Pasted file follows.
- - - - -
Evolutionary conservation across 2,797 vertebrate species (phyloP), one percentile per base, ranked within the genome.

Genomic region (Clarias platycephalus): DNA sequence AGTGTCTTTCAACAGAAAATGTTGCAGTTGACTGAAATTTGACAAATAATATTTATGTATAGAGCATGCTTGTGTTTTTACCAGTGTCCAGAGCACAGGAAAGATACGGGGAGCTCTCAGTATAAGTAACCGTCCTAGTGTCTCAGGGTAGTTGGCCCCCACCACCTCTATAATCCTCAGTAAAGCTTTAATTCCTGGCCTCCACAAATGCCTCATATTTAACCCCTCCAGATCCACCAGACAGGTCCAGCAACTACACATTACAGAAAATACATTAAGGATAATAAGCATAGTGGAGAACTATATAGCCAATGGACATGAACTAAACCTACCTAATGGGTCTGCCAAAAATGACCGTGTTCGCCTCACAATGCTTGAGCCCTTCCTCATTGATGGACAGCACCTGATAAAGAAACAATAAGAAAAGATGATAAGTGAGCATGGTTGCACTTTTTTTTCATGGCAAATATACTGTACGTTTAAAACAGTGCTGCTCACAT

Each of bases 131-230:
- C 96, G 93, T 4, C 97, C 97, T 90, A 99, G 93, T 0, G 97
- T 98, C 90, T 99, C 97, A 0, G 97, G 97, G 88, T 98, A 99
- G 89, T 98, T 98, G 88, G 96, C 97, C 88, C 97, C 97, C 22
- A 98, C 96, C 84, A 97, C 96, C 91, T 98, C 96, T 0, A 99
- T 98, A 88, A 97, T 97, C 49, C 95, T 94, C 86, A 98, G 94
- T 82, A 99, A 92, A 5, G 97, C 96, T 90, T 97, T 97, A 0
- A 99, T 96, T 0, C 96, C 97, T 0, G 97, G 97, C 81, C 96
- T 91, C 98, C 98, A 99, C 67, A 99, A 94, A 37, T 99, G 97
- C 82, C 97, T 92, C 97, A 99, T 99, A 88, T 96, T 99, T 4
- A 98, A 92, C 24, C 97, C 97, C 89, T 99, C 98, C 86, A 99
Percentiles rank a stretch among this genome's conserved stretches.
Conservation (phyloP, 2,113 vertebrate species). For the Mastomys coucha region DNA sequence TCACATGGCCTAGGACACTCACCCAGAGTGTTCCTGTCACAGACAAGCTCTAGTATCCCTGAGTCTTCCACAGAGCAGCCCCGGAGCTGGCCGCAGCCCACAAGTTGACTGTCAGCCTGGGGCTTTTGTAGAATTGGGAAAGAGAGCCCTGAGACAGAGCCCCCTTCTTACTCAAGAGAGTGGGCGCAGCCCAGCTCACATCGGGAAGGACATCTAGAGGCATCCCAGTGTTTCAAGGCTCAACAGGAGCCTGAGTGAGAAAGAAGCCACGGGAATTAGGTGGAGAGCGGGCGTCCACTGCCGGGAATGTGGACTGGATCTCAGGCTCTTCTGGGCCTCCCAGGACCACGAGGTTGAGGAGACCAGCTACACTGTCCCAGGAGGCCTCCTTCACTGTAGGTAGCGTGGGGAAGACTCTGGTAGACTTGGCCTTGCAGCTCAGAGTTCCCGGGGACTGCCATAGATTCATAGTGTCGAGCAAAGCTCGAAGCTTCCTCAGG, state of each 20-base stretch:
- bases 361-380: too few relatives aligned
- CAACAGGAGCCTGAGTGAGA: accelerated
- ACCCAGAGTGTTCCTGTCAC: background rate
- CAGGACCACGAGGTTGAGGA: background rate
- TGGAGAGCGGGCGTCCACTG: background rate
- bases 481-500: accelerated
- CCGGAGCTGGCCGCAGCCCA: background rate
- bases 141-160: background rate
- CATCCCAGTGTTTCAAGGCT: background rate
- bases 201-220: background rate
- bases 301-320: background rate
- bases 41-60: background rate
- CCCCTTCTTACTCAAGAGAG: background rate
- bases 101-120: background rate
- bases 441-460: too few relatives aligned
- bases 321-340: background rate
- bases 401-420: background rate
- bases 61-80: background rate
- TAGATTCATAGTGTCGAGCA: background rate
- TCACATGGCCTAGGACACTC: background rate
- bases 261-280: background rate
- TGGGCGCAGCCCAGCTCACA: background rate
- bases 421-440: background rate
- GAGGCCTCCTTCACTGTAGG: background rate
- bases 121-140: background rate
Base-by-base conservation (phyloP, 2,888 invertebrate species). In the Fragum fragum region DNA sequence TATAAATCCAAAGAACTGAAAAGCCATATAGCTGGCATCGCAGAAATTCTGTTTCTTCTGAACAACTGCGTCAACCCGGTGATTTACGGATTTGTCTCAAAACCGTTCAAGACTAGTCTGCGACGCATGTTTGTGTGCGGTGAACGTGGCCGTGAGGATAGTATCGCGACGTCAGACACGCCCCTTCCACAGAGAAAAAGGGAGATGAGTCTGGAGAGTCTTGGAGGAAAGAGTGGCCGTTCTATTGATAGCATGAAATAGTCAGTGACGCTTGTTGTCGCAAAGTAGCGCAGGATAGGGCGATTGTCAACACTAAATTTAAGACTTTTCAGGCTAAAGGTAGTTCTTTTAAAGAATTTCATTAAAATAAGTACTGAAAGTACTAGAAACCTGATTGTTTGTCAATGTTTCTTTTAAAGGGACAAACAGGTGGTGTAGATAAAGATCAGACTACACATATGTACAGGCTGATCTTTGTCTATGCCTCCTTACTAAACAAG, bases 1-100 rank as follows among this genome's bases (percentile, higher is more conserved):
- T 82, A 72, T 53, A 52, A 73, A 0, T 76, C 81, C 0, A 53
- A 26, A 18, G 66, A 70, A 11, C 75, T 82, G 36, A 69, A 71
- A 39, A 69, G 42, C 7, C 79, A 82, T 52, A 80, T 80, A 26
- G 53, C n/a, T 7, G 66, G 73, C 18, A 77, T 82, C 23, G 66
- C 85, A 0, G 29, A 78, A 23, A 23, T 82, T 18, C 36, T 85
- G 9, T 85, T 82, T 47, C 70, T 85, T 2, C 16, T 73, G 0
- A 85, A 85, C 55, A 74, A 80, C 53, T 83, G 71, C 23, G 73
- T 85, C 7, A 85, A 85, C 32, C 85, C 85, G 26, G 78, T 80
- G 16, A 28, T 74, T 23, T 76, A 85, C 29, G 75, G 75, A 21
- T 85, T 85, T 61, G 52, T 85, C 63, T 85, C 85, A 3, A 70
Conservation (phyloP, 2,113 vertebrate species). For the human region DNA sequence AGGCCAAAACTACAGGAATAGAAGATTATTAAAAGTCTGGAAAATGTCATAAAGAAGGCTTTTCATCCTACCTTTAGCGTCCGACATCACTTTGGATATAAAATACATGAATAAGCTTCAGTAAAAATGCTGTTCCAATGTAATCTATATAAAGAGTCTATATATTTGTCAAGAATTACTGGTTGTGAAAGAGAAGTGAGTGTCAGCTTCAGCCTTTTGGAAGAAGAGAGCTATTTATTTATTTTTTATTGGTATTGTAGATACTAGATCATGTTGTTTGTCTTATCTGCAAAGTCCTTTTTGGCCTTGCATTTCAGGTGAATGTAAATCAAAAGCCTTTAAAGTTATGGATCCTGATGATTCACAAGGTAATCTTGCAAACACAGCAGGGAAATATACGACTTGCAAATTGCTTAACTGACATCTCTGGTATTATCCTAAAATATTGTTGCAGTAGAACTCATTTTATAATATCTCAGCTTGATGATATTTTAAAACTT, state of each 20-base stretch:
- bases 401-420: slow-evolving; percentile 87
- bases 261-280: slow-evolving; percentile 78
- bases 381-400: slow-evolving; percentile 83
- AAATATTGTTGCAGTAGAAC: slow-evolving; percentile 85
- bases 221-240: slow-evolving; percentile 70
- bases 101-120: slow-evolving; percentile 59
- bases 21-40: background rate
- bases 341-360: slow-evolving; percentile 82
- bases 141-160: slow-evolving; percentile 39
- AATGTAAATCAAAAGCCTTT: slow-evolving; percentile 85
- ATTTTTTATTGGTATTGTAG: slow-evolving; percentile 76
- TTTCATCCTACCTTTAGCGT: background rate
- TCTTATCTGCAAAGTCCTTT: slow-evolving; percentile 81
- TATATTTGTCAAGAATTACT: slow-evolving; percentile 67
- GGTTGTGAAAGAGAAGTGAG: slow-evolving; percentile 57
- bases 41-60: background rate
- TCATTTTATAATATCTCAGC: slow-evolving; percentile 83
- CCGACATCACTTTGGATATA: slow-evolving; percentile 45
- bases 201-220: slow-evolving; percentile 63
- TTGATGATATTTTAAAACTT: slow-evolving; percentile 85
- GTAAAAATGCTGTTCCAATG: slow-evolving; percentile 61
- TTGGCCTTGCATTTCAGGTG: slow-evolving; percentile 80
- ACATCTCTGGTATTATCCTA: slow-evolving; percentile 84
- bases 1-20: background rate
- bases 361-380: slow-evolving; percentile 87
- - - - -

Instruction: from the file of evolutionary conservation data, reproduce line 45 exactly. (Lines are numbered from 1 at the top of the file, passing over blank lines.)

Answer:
- G 53, C n/a, T 7, G 66, G 73, C 18, A 77, T 82, C 23, G 66